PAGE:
A clerical error by a voting machine company made it appear as if votes in an eastern Pennsylvania county were flipped on a ballot question that asked whether two sitting appellate judges should be retained, officials said Tuesday.
Voters were asked to decide whether Pennsylvania Superior Court Judges Jack Panella and Victor Stabile should be retained for additional 10-year terms. The “yes” or “no” votes for each judge were activated on a summary displayed to voters before they cast their ballots, said Charles Dertinger, Northampton County director of administration. If a voter marked “yes” to retain Panella and “no” to Stabile, for example, it was reflected as “no” for Panella and “yes” for Stabile.
Voters noticed the error on printed voting records produced by the touch-screen machines and brought it to the attention of election officials shortly after voting began Tuesday morning.
Despite the glitch on the printed summary, voters’ actual choices were correctly recorded by the machines’ back-end system, and their votes will be tabulated accurately, Dertinger said Thursday afternoon at a news conference in Easton .
“What you read and what the computer reads are two different things. The computer does not read printed text,” he said.
The problem affected all voting machines used Tuesday in the county, estimated at more than 300. The Pennsylvania Department of State said the problem was limited to the two retention votes in Northampton County and no others Statewide racing was unaffected.
The county obtained a court order Tuesday after the problem was discovered, allowing the machines to continue in use.
Northampton County Executive Lamont McClure, who runs the county 50 miles north of Philadelphia, called it a “relatively minor problem” and said in a telephone interview that “everyone’s vote will count” as the voters wanted. Election officials were tasked with informing voters of the problem before they entered the voting booth.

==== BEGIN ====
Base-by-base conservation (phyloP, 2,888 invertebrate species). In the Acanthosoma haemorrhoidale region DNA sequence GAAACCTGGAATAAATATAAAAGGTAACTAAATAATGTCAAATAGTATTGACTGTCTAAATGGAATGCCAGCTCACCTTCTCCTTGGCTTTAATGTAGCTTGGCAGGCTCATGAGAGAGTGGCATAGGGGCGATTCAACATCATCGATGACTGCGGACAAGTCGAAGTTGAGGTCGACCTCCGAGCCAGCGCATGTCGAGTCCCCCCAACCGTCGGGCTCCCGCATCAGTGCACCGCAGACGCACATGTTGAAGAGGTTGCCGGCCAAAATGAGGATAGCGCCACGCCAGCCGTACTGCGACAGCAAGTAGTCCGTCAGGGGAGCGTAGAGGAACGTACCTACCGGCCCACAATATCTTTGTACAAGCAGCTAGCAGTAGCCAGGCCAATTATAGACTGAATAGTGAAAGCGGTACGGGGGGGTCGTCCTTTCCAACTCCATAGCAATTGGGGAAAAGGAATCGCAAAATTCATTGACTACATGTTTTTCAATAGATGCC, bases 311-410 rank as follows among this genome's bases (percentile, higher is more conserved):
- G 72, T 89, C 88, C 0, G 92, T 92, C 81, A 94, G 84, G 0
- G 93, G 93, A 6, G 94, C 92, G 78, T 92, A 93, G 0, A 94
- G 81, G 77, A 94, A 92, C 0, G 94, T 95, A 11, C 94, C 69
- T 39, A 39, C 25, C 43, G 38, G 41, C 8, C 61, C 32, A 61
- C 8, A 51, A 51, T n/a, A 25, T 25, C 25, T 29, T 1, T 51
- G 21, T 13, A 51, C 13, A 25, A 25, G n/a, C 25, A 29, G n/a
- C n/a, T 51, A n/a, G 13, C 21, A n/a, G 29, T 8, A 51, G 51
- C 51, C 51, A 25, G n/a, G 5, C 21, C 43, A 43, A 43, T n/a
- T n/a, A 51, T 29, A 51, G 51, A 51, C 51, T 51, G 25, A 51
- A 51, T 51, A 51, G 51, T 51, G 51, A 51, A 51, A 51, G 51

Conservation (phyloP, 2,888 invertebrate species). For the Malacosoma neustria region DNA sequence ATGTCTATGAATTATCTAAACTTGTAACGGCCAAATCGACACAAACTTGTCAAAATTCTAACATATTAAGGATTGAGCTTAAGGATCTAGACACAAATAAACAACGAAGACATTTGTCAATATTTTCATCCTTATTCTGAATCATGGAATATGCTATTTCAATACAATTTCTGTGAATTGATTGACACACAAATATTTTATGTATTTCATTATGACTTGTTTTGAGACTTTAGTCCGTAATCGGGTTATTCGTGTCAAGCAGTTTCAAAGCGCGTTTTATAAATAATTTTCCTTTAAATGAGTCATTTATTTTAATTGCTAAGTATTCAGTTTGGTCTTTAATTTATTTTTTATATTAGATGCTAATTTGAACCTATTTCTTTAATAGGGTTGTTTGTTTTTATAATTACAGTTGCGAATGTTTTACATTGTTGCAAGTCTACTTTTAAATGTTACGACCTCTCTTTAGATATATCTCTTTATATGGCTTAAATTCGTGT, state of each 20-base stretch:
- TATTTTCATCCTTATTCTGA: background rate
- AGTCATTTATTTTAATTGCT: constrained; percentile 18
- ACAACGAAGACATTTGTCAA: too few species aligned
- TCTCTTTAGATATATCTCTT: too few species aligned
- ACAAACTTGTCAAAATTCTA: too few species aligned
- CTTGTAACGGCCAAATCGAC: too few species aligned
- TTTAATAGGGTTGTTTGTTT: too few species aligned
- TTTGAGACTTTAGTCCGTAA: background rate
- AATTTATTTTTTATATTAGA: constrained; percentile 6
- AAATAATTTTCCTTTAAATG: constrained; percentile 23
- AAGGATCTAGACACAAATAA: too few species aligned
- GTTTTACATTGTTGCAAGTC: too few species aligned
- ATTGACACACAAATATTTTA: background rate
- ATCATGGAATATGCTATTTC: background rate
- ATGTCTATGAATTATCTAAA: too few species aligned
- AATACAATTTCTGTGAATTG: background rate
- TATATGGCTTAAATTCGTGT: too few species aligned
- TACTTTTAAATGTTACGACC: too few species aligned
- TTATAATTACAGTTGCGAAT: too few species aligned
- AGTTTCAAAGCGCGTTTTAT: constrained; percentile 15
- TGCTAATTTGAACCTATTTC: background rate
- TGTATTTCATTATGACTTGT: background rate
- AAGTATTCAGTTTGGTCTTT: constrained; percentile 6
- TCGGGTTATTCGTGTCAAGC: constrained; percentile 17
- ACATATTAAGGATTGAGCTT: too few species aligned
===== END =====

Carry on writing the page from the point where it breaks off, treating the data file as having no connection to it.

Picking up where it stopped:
Still, he said later Thursday, the issue angered him, given the distrust among many voters.
“It’s our job to help give people confidence, to give them peace of mind in their voting process,” McClure, a Democrat, said at the news conference. “We need to reassure the public that their vote is safe and secure.”
McClure blamed a coding error on voting machine company Election Systems & Software, which he said county elections staff failed to detect during testing.
ES&S, based in Omaha, Nebraska, admitted wrongdoing. A company spokeswoman, Katina Granger, said the problem was due to human error, was limited to Northampton County and only affected the matter of judicial retention.
“We deeply regret what happened today,” said Linda Bennett, the company’s senior vice president of customer operations.
This isn’t the first time Northampton County has had issues with the company’s ExpressVoteXL touchscreen system. In 2019, a poorly formatted ballot in a judicial race forced election workers to count the vote on paper ballots.
Election security advocates then filed a lawsuit challenging Pennsylvania’s certification of the ExpressVoteXL system. The lawsuit was settled in August with an agreement that election officials would record and publicly report problems with voting machines.
Rich Garella of Protect Our Vote Philly, one of the plaintiffs in the suit, questioned Tuesday whether ExpressVoteXL machines could be trusted.
“Any defective machine must be immediately taken out of service and every voter must be provided with an emergency paper ballot,” he said.
The machines are also used in Philadelphia and Cumberland County, Pennsylvania, although no problems were reported there as of Tuesday.
The issue in Northampton County has had little practical effect, because retention of statewide judicial power holders is almost automatic in Pennsylvania. Only one judge on one of the state’s three appeals courts has been removed by voters. It was 2005, when Judge Russell Nigro lost his term in the fallout from legislation granting pay raises to state legislators and judges.
In a retention election, citizens vote “yes” or “no” to retaining a judge for a new 10-year term.